When you tap Gift This App, a screen of the same name appears that includes all the information about the app plus Next and Cancel buttons. Tap Next, and the resulting screen provides fields for your name, the recipient's name, the recipient's email address, and an area for creating a personal message (such as "I know you'll love this!"). Fill in these fields, and a confirmation screen appears, letting you double-check that you're sending the right app to the right person. When you're sure that the information is correct, tap the Buy Gift button at the bottom of the screen. An email message with a link to the app will be sent to the recipient, and you'll be charged for the app.
Reviews work similarly to the reviews for music in the iTunes app. The difference is that you're not allowed to review an app unless you've actually downloaded it, which helps prevent useless "This costs too much!" or "I hate cheese!" reviews that can drag down an app's rating.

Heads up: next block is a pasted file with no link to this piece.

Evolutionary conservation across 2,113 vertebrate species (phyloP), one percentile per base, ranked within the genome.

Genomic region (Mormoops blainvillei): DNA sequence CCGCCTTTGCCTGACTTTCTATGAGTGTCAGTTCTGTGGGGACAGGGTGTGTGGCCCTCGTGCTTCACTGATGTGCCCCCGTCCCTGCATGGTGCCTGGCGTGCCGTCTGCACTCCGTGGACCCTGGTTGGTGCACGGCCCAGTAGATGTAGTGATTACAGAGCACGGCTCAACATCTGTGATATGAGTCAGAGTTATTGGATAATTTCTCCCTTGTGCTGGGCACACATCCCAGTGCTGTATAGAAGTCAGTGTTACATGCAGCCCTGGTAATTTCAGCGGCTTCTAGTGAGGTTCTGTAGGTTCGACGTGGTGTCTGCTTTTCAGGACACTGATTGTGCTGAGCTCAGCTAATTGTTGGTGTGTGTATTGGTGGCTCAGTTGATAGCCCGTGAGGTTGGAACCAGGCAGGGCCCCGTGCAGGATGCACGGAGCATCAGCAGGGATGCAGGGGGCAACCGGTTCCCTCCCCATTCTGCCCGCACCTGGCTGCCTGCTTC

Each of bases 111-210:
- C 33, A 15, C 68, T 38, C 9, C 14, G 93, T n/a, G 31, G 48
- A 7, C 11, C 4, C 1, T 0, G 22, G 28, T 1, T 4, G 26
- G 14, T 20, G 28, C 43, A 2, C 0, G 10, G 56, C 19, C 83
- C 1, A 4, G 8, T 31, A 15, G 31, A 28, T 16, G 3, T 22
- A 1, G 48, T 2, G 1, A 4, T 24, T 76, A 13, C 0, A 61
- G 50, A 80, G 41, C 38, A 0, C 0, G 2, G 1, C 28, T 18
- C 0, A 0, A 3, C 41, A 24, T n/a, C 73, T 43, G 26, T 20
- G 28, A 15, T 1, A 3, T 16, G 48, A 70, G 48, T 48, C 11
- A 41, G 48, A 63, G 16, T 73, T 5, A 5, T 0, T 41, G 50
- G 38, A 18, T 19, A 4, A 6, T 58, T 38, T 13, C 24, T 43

Finally, there's the Report a Problem button. Tap it, and a Report a Problem screen appears, offering three choices: The Application Has a Bug, This Application Is Offensive, and My Concern Is Not Listed Here. These choices are followed by a Comments field where you can express yourself more thoroughly. Tap Report to send your report to Apple.
Tap the entry for the app you want to download. Tap its price (yes, even if it's marked Free) and then tap Install. You'll be prompted for, at the very least, your iTunes password. I say at least because if you were signed in to the iTunes Store the last time you synced your iPod, you won't be prompted for your iTunes account when you attempt to download something from the App Store. If you're using the App Store for the first time and aren't signed in to your iTunes account within iTunes, you'll be prompted for both your account address and password.
Enter your password with the iPod's keyboard, and tap OK. The iPod moves to the Home screen, shows a dimmed icon for the app you're downloading, and displays Loading and then Installing progress bars at the bottom of the screen. When the app is fully loaded, the Installing progress bar disappears, and the icon takes on its full color and brightness. To launch the app, do as you do with any app on the iPod: Tap its icon.
The next time you sync your iPod with iTunes, any apps you've added to it—or that have been updated on the iPod—will be copied to iTunes' Apps area.